The Numismatic Bibliomania Society


The E-Sylum: Volume 25, Number 33, August 14, 2022, Article 11


On Indian Peace Medal Recipients
Nathan Markowitz writes:

"Paul Horner asks a question to which all interested in Indian Peace Medals would like an answer! Simply put, I have traced a number of IPMs and the information regarding issuance is limited as is subsequent provenance information. For example, the journals of Lewis and Clark enumerate specific awards but the recipients are hard if not impossible to trace historically. They clearly documented award events but accurate names and tracing the medals longitudinally is tough; I know of only two from the Lewis and Clark expedition traced from recipient to recent times.

"Other sources might include any records from the official offices of the Indian departments but I have not reviewed them. I am also interested not only in who received the medals but how they felt about the "awards". I welcome any further insight beyond the standard texts and the excellent auction research done in Ford and subsequent auctions."

  Lincoln Indian Peace Medal attributed to Honkapkna
Lincoln Indian Peace Medal attributed to Honkapkna

Alan V Weinberg writes:

"As to there possibly being one or even several sources for the names and dates of recipients of silver Indian Peace medals, there is no such thing. There were as many as three different sizes of silver presentation medals and the smaller ones were given to less prominent chieftains and even warriors whose names and dates of presentation were totally inconsequential at the time. Not only that , but in many cases they were given in remote geographic locations where writing instruments / paper were not available.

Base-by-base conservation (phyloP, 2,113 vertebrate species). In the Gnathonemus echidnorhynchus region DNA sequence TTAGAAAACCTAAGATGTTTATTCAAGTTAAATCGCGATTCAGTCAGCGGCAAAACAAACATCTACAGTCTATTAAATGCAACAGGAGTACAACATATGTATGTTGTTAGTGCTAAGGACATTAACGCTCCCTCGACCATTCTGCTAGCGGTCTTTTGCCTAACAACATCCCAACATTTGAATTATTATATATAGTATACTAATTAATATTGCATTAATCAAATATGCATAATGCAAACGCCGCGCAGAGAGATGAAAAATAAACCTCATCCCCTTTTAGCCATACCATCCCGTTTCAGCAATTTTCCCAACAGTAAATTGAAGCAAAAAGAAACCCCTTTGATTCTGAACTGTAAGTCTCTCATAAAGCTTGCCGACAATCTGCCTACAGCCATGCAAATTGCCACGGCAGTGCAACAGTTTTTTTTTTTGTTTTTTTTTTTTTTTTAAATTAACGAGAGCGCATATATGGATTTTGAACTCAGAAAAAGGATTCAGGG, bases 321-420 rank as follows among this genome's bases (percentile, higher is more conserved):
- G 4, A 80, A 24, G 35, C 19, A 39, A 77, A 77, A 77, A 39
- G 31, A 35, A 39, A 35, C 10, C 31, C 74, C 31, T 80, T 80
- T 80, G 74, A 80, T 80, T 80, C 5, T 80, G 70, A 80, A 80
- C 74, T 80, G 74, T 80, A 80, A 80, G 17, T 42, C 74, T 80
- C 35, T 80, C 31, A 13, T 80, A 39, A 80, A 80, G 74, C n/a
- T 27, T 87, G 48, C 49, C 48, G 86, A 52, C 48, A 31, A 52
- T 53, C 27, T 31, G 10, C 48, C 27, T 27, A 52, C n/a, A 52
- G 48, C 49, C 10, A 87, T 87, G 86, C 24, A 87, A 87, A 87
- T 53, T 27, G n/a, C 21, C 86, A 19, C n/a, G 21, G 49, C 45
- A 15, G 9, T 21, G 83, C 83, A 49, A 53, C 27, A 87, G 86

"Any documentation of a name of an Indian Peace medal recipient, with a very few exceptions, would have to come from the proud Native American recipient himself or his immediate descendants and , in some cases , those identifications were primitively carved or engraved on the silver medals themselves"

Thanks, everyone. This is unfortunate, but makes sense given the situation and times. -Editor

To read the earlier E-Sylum article, see:
NOTES FROM E-SYLUM READERS: AUGUST 7, 2022 : Indian Peace Medal Recipient List Sought (

More on the Joseph Reakirt Collection
Dave Hirt writes: